ISIS leader al-Baghdadi killed in U.S. Special Ops raid

The elusive Islamic State leader has led the group since 2010, when it was still an underground al Qaeda offshoot in Iraq.

A MAN purported to be Islamic State leader Abu Bakr al-Baghdadi speaks in this screen grab taken from video released on April 29. (photo credit: REUTERS)
A MAN purported to be Islamic State leader Abu Bakr al-Baghdadi speaks in this screen grab taken from video released on April 29.
(photo credit: REUTERS)
The United States military conducted an operation against elusive Islamic State leader Abu Bakr al-Baghdadi on Saturday, a US official said, as President Donald Trump prepared to make a "major statement" at the White House on Sunday morning.
After previous reports remained vague, a senior Pentagon official and an Army official both confirmed to Newsweek that the operation was successful, and that the man killed was indeed Baghdadi. Official confirmation is currently pending DNA testing.  
According to Newsweek's report, following a brief firefight while US forces were advancing to Baghdadi's compound, he committed suicide by activating an explosive vest. Two of his wives were killed as well when they detonated their explosive vests.
The operation was carried out by US Joint Special Operations Command's Delta Team, according to the report.
Iraq said on Sunday that its National Intelligence Service found Islamic State leader Baghdadi's location and provided it to the US.
"After constant monitoring and the formation of a specialized task force over an entire year, the Iraqi National Intelligence Service acting on accurate information was able to locate the den in which the head of Daesh terrorists Abu Bakr al-Baghdadi and those with him were hiding in the Syrian province of Idlib," the Iraqi military said in a statement.
Iran was informed by sources in Syria that al-Baghdadi had been killed, two Iranian officials told Reuters on Sunday.
"Iran was informed about Baghdadi's death by Syrian officials, who got it from the field," one of the officials said. The second Iranian official confirmed it.
The Syrian Observatory for Human Rights confirmed that nine people died in the US offensive on Baghdadi's compound, while Iraq was informed by sources in Syria that Islamic State leader Abu Bakr al-Baghdadi has been killed, two Iraqi security sources told Reuters on Sunday.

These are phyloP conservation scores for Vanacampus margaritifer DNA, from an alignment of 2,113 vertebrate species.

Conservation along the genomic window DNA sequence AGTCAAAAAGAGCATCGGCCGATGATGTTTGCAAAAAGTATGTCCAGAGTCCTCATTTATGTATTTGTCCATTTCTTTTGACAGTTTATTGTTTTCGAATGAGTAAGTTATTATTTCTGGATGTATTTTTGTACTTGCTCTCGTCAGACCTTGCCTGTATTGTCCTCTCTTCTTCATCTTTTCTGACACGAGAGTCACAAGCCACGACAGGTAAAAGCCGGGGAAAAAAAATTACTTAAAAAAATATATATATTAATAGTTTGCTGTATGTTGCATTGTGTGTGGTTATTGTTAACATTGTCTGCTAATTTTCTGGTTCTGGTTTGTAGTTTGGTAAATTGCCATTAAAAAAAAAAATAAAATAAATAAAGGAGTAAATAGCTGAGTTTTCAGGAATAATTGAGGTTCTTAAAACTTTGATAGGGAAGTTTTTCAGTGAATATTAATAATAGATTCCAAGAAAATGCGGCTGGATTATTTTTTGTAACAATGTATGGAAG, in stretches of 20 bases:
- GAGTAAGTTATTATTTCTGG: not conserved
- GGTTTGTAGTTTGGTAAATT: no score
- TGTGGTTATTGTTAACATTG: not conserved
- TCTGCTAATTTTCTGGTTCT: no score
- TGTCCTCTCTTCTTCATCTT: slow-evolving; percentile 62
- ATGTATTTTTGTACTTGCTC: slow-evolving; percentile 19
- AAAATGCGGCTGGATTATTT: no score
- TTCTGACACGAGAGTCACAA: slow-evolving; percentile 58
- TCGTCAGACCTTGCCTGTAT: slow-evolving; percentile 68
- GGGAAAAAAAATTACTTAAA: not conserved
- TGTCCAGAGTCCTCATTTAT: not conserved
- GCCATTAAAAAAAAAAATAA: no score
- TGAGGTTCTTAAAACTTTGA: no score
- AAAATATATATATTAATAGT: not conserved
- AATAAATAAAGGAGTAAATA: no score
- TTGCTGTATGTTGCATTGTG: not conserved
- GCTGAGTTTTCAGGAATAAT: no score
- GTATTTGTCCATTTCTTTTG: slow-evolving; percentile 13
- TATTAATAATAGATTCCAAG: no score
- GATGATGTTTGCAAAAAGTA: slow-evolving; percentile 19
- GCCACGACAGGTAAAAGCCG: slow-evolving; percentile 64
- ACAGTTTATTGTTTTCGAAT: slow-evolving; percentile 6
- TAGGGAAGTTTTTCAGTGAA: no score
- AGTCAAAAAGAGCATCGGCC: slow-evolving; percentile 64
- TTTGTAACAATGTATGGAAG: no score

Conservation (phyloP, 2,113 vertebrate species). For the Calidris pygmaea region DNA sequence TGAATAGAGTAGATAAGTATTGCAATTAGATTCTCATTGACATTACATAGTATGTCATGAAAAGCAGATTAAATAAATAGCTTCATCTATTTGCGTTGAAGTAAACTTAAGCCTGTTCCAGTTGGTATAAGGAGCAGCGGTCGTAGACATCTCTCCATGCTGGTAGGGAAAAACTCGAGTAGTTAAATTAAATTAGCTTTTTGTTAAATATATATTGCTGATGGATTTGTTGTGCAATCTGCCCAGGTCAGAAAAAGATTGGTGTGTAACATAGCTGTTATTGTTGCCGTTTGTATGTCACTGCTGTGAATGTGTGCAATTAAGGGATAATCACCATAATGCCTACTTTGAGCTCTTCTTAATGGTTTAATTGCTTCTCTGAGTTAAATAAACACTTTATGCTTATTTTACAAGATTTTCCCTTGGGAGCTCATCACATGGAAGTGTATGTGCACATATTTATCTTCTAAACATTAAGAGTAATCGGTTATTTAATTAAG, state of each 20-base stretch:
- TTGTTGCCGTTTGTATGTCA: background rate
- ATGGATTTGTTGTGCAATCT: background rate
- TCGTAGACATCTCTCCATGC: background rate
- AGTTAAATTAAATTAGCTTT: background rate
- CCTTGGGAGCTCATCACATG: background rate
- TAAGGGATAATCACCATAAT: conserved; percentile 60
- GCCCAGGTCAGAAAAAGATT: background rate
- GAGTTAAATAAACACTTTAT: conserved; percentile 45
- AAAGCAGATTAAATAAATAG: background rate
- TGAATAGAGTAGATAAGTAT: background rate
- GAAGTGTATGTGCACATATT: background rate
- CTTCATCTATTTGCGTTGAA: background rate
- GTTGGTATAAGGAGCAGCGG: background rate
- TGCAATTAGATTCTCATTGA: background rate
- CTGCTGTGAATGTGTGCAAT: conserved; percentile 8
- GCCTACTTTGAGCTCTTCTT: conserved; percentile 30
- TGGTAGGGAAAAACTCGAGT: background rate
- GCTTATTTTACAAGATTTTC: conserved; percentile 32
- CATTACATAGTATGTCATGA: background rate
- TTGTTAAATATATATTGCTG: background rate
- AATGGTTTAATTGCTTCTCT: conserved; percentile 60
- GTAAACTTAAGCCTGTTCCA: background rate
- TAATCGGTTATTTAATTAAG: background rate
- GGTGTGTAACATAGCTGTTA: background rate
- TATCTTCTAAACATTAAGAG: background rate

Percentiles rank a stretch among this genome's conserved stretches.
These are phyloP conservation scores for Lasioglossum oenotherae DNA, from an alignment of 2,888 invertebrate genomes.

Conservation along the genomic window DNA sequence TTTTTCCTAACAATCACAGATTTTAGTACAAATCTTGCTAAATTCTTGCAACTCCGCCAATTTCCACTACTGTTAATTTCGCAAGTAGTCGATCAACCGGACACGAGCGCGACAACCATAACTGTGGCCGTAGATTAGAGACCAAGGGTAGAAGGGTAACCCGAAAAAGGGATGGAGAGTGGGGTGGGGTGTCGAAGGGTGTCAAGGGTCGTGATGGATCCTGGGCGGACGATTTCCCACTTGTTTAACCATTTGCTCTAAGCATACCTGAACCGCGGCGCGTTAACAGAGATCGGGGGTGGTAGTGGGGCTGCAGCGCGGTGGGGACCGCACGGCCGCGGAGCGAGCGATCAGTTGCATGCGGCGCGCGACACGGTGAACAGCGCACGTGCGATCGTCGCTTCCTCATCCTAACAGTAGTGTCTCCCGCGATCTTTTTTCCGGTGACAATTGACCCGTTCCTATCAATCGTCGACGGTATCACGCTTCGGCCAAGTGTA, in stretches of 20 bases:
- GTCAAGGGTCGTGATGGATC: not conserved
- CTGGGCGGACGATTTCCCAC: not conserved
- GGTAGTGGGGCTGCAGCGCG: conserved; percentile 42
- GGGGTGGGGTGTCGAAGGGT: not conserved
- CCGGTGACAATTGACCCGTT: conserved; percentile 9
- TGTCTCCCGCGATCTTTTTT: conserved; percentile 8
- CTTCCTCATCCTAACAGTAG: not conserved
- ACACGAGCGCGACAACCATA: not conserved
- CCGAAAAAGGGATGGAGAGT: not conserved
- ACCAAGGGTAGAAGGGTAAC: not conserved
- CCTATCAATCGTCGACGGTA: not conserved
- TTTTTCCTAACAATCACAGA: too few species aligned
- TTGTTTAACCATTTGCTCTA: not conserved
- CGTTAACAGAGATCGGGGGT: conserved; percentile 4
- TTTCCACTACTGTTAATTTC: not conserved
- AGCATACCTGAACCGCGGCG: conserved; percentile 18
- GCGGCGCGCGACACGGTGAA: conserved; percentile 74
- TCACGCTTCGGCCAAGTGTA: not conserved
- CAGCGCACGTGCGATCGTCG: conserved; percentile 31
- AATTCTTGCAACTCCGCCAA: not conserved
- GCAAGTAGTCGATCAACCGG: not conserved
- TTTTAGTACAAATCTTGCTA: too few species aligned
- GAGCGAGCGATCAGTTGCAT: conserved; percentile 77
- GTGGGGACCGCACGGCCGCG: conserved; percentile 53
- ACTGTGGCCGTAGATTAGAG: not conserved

"Our sources from inside Syria have confirmed to the Iraqi intelligence team tasked with pursuing Baghdadi that he has been killed alongside his personal bodyguard in Idlib, after his hiding place was discovered when he tried to get his family out of Idlib towards the Turkish border," said one of the sources.
Iraqi state TV claimed on Sunday that Iraqi intelligence had assisted in pointing out the exact location of al-Baghdadi.
White House spokesman Hogan Gidley announced late on Saturday that Trump would make a "major statement" at 9 a.m. EST (1300 GMT) on Sunday. He gave no further details as to the topic of Trump's statement.
The president gave an indication that something was afoot earlier on Saturday night when he tweeted without explanation, "Something very big has just happened!"
Trump has been frustrated by the US news media's heavy focus on the Democratic-led impeachment inquiry, which he calls an illegitimate witch hunt.
He has also faced withering criticism from both Republicans and Democrats alike for his US troop withdrawal from northeastern Syria, which permitted Turkey to attack America's Kurdish allies.
Many critics of Trump's Syria pullout have expressed worries that it would lead the Islamic State militancy to regain strength and pose a threat to US interests. An announcement about Baghdadi's death could help blunt those concerns.
Trump was expected to make the statement in the White House Diplomatic Reception Room, which he has used to make a number of major announcements.
Just last week, he used the same room to announce that a ceasefire between Turkey and the Kurds had taken hold.
For days, US officials had feared that Islamic State would seek to capitalize on the upheaval in Syria. But they also saw a potential opportunity, in which Islamic State leaders might break from more secretive routines to communicate with operatives, potentially creating a chance for the United States and its allies to detect them.
Baghdadi was long thought to be hiding somewhere along the Iraq-Syria border. He has led the group since 2010, when it was still an underground al-Qaeda offshoot in Iraq.
On September 16, Islamic State's media network issued a 30-minute audio message purporting to come from Baghdadi, in which he said operations were taking place daily and called on supporters to free women jailed in camps in Iraq and Syria over their alleged links to his group.
In the audio message, Baghdadi also said that the United States and its proxies had been defeated in Iraq and Afghanistan, and that it had been "dragged" into Mali and Niger.
At the height of its power, Islamic State ruled over millions of people, in territory running from northern Syria through towns and villages along the Tigris and Euphrates valleys to the outskirts of the Iraqi capital Baghdad.
But the fall in 2017 of Mosul and Raqqa, its strongholds in Iraq and Syria respectively, stripped Baghdadi, an Iraqi, of the trappings of a caliph and turned him into a fugitive thought to be moving along the desert border between Iraq and Syria.
US air strikes killed most of his top lieutenants, and before Islamic State published a video message of Baghdadi in April, there had been conflicting reports over whether he was alive.
Despite losing its last significant territory, Islamic State is believed to have sleeper cells around the world, and some fighters operate from the shadows in Syria's desert and Iraq's cities.